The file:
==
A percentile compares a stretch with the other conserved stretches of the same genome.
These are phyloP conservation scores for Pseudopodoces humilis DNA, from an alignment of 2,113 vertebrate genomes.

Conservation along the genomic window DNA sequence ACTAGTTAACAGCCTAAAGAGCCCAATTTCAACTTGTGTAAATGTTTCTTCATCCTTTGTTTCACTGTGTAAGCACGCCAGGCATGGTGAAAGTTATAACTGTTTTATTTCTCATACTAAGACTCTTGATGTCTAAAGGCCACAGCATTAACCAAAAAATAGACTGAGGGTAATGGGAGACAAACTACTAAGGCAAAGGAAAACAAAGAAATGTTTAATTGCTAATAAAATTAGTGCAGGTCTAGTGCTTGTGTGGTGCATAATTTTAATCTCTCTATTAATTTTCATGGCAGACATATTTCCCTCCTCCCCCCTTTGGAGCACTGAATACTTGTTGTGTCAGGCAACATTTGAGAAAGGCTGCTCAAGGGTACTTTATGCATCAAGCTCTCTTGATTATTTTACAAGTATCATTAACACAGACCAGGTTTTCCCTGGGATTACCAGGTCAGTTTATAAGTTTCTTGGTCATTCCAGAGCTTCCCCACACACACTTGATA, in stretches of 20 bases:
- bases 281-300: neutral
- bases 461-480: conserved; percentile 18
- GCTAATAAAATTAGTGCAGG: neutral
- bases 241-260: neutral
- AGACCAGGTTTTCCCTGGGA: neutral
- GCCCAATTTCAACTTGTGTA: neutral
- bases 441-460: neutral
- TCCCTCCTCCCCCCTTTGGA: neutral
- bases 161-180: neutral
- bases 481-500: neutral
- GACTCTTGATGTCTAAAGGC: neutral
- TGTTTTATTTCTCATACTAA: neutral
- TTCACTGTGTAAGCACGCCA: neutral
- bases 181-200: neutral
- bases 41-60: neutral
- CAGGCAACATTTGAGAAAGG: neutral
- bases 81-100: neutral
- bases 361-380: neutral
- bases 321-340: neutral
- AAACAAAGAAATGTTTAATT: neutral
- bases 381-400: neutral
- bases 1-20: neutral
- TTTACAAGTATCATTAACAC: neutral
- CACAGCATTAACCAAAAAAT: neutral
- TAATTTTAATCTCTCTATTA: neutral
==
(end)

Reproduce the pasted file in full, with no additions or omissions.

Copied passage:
A percentile compares a stretch with the other conserved stretches of the same genome.
These are phyloP conservation scores for Pseudopodoces humilis DNA, from an alignment of 2,113 vertebrate genomes.

Conservation along the genomic window DNA sequence ACTAGTTAACAGCCTAAAGAGCCCAATTTCAACTTGTGTAAATGTTTCTTCATCCTTTGTTTCACTGTGTAAGCACGCCAGGCATGGTGAAAGTTATAACTGTTTTATTTCTCATACTAAGACTCTTGATGTCTAAAGGCCACAGCATTAACCAAAAAATAGACTGAGGGTAATGGGAGACAAACTACTAAGGCAAAGGAAAACAAAGAAATGTTTAATTGCTAATAAAATTAGTGCAGGTCTAGTGCTTGTGTGGTGCATAATTTTAATCTCTCTATTAATTTTCATGGCAGACATATTTCCCTCCTCCCCCCTTTGGAGCACTGAATACTTGTTGTGTCAGGCAACATTTGAGAAAGGCTGCTCAAGGGTACTTTATGCATCAAGCTCTCTTGATTATTTTACAAGTATCATTAACACAGACCAGGTTTTCCCTGGGATTACCAGGTCAGTTTATAAGTTTCTTGGTCATTCCAGAGCTTCCCCACACACACTTGATA, in stretches of 20 bases:
- bases 281-300: neutral
- bases 461-480: conserved; percentile 18
- GCTAATAAAATTAGTGCAGG: neutral
- bases 241-260: neutral
- AGACCAGGTTTTCCCTGGGA: neutral
- GCCCAATTTCAACTTGTGTA: neutral
- bases 441-460: neutral
- TCCCTCCTCCCCCCTTTGGA: neutral
- bases 161-180: neutral
- bases 481-500: neutral
- GACTCTTGATGTCTAAAGGC: neutral
- TGTTTTATTTCTCATACTAA: neutral
- TTCACTGTGTAAGCACGCCA: neutral
- bases 181-200: neutral
- bases 41-60: neutral
- CAGGCAACATTTGAGAAAGG: neutral
- bases 81-100: neutral
- bases 361-380: neutral
- bases 321-340: neutral
- AAACAAAGAAATGTTTAATT: neutral
- bases 381-400: neutral
- bases 1-20: neutral
- TTTACAAGTATCATTAACAC: neutral
- CACAGCATTAACCAAAAAAT: neutral
- TAATTTTAATCTCTCTATTA: neutral